The Muslim Ban: Answering Tough Questions About Motive
The opinion by then-Justice Rehnquist in Hunter v. Underwood (1985), a case about denying the right to vote for racist reasons, offers thoughtful answers to many of the hardest questions that you might ask about motive and the Muslim Ban.
The Attorney General, Hawaii Statehood, and National Injunctions
The AG's comments denigrating Hawaii statehood are objectionable for many reasons. But don't overlook his underlying complaint about national injunctions—which conservatives spent years developing and have suddenly, painfully discovered can be used against them.
Why Trump's Travel Ban Statements Compel a Finding of Improper Purpose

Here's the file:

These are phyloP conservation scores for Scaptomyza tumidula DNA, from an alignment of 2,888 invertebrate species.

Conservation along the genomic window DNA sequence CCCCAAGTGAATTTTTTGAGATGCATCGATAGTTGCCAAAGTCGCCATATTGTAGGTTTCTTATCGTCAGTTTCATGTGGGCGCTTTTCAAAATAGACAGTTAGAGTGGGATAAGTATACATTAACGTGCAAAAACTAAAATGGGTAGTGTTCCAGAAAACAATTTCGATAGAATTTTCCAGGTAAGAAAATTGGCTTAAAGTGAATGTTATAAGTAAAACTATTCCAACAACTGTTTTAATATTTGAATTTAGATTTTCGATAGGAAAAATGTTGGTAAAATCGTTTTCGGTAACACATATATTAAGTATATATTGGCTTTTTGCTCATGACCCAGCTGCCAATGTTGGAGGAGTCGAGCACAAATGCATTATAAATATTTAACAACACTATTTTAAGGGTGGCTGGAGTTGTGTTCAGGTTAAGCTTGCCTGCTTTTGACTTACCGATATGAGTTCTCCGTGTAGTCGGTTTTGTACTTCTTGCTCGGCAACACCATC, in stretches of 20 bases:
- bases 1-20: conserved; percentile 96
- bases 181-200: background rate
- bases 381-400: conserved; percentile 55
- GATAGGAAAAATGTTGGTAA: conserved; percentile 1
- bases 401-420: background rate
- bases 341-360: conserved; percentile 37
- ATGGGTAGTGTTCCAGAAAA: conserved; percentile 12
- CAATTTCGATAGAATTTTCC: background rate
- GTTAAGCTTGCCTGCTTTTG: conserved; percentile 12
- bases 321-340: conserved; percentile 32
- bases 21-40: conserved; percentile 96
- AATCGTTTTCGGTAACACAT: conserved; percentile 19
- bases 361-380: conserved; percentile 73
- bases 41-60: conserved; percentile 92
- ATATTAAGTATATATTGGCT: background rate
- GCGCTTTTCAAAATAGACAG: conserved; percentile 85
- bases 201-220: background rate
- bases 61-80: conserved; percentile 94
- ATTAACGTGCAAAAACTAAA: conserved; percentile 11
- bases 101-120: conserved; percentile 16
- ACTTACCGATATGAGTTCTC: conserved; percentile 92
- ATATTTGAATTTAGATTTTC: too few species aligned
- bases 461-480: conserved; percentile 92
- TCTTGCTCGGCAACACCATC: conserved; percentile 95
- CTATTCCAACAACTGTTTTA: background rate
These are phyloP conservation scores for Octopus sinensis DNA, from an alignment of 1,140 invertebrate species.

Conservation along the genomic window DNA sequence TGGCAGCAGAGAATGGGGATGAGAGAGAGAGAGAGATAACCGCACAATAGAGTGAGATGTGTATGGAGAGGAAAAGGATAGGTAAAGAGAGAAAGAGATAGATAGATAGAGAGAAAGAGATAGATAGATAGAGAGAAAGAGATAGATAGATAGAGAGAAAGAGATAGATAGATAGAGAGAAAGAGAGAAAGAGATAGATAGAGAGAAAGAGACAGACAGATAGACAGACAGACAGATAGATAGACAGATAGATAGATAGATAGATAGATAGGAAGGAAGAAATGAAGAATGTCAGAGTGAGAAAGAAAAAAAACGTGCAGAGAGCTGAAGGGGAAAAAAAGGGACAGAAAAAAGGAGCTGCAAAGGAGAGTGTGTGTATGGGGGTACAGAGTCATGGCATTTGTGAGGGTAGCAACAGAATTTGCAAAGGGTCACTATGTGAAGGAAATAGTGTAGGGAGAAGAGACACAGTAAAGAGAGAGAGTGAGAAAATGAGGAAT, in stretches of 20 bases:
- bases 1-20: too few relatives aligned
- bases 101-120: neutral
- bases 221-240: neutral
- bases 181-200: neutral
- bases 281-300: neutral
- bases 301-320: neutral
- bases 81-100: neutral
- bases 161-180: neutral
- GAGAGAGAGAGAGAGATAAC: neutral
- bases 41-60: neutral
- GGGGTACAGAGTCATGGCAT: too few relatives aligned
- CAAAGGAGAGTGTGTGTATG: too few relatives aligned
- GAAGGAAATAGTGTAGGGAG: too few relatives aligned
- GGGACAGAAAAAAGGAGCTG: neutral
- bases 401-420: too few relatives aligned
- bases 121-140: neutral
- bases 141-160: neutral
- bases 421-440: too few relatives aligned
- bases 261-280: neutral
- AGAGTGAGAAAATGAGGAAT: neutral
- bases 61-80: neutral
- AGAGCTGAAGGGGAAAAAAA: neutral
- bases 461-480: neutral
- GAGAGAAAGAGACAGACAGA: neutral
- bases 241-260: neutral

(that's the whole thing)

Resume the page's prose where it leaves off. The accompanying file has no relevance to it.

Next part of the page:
Trump's statements about the revised travel ban overwhelmingly evidence a purpose at odds with the Establishment Clause. And few, if any, of those statements evince actual, substantive national security or foreign affairs objectives that explain the bizarre scope of his order.
An Update on DACA
The President's words indicate he is open to honoring DACA (the Deferred Action for Childhood Arrivals program). But his actions (and inactions) suggest otherwise.
En Banc Review? How Can I Say No?
When asked by the Fourth Circuit, the Government said it wanted to have the full court consider its Muslim ban. But the Government probably did not mean it.
Sherley You’re Joking
A confused and poorly reasoned decision by the U.S. Court of Appeals for the D.C. Circuit shouldn’t be read to shield agencies from judicial review whenever they happen to be following an executive order.
The World Is Not Made Brand New Every Morning
Judge Kozinski thinks that we cannot account for President Trump's campaign statements in the Muslim Ban cases. That is wrong. Courts can, and should, reckon with this history in assessing whether Trump's ban comports with religious neutrality.